scale_y_continuous(breaks = seq(0, 20, by = 5),                     expand = c(0, 0),                     labels = seq(0, 20, by = 5),                     position = "right") +  scale_x_continuous(limits = c(-85, 65), expand = c(0, 0)) +  labs(    x = "",    y = ""  ) +  theme(    axis.text = element_text(size = 20),    axis.text.x = element_blank(),    axis.ticks.x = element_blank()  )

First we used the function scale_y_continuous to change the y-axis. With breaks we can define where the grids of the y-axis are. If you are not familiar with seq, have a look at the documentation or try typing the command in the console (seq(0, 20, by = 5)). labels is the equivalent of breaks only that we define the labels for the individual grid lines. Using position = "right" we tell ggplot that the y-axis is shifted to the right. By expand we can remove the distance of the horizontal 0 line to the x-axis.

Additionally, we use labs to remove the titles for the x and y axes. With the help of theme we remove the labels for the x-axis and the individual ticks for these labels. Additionally we make the text for the labels of the y-axis bigger.

However, the visualization still does not look like the one in the example. What we need is a new white background, vertical grid lines and the white horizontal lines in the bins of the histogram:

lines <- tibble(x = seq(0, 20, by = 1))
men <- ggplot(data, aes(x = men)) +   geom_histogram(binwidth = 8, fill = "#115D7F",
                 color = "white") +
  geom_segment(data = lines,               aes(x = -85, xend = 65,                   y = x, yend = x),               color = "white") +  scale_x_continuous(limits = c(-85, 65), expand = c(0, 0)) +
  scale_y_continuous(breaks = seq(0, 20, by = 5),
                     expand = c(0, 0),
                     labels = seq(0, 20, by = 5),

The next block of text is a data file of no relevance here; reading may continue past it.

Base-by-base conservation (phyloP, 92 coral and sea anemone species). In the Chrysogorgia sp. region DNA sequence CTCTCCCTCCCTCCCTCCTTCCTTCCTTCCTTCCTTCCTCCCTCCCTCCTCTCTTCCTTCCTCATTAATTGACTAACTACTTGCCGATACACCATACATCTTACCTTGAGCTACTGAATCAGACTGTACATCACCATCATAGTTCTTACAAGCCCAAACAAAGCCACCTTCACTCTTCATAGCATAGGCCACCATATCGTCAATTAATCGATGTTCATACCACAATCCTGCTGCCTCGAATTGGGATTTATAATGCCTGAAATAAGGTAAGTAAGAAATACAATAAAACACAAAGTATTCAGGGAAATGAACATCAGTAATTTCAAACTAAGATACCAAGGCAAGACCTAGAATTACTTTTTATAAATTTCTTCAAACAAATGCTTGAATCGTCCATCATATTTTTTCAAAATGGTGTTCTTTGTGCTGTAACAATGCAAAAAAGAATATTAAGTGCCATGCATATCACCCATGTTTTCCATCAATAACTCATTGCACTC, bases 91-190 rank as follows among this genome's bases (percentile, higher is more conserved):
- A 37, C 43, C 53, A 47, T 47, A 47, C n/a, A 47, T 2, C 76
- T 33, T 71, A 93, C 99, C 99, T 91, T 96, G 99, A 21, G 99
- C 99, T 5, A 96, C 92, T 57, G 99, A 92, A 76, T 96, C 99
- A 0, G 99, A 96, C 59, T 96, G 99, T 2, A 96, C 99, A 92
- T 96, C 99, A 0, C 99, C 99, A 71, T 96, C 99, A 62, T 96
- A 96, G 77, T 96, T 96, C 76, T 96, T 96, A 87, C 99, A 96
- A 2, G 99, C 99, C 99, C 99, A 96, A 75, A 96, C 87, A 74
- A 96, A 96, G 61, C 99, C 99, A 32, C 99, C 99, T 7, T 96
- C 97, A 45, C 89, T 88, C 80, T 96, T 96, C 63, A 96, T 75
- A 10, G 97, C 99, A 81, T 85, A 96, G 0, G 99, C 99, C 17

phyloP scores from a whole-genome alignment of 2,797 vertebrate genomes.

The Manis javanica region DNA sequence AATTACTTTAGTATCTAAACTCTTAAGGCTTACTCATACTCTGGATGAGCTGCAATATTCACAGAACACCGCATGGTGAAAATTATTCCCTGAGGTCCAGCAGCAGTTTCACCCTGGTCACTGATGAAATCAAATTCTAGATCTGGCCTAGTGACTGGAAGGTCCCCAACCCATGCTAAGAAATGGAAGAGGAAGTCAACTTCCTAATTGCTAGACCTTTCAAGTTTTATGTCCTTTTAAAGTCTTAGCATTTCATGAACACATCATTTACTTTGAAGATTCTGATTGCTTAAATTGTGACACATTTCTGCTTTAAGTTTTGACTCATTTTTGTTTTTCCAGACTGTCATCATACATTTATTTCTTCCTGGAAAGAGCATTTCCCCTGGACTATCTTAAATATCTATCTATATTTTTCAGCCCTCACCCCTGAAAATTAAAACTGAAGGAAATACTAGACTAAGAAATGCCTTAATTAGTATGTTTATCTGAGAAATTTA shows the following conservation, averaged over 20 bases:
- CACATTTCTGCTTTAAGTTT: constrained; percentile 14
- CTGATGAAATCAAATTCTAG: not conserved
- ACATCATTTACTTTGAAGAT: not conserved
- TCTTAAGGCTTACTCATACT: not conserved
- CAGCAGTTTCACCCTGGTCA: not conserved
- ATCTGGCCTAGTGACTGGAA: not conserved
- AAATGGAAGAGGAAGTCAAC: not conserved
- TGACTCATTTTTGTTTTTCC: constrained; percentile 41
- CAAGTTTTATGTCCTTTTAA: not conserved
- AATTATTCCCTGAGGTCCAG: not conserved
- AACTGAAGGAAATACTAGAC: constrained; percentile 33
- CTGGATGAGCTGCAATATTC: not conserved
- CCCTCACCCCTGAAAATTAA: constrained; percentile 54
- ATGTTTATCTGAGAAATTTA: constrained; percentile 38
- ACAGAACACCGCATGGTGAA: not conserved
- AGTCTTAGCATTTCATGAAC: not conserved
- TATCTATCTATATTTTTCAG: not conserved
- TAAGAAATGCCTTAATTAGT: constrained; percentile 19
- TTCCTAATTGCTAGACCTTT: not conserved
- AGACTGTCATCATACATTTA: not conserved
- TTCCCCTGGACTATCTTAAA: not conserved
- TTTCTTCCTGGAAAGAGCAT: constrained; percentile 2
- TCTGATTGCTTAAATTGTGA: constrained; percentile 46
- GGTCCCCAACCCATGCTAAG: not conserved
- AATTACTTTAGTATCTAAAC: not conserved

position = "right") +
  labs(
    x = "",
    y = ""
  ) +
  theme_minimal() +  theme(
    text = element_text(family = "Montserrat"),    axis.text = element_text(size = 20),
    axis.text.x = element_blank(),
    axis.ticks.x = element_blank(),
    panel.grid.minor.x = element_blank(),    panel.grid.major.x = element_blank(),    panel.grid.major.y = element_line(color = "#cccccc", size = 1),    panel.grid.minor.y = element_blank(),    axis.line.x = element_line()  ) 

The most important trick to create the horizontal lines in the histogram is the function geom_segment. Using geom_segment we can create several white horizontal lines above the histogram. We have generated the data for this in advance ('lines <- tibble(x = seq(0, 20, by = 1))`). Each line has a starting point, which we mark with x and y, and an end point, which we mark with xend and yend.

Additionally we remove the vertical and horizontal grid lines as well as the grey background with the help of theme_minimal and the arguments panel.grid. With the argument panel.grid.major.y we color the horizontal grid lines in a darker gray than ggplot comes by default. We still have a problem, which we will solve later. The grey grid line is overlaid by the white horizontal lines. We can adjust the width of these white lines later with Illustrator. Finally we add a black line to the x-axis by axis.line.x and save the plot in the variable men.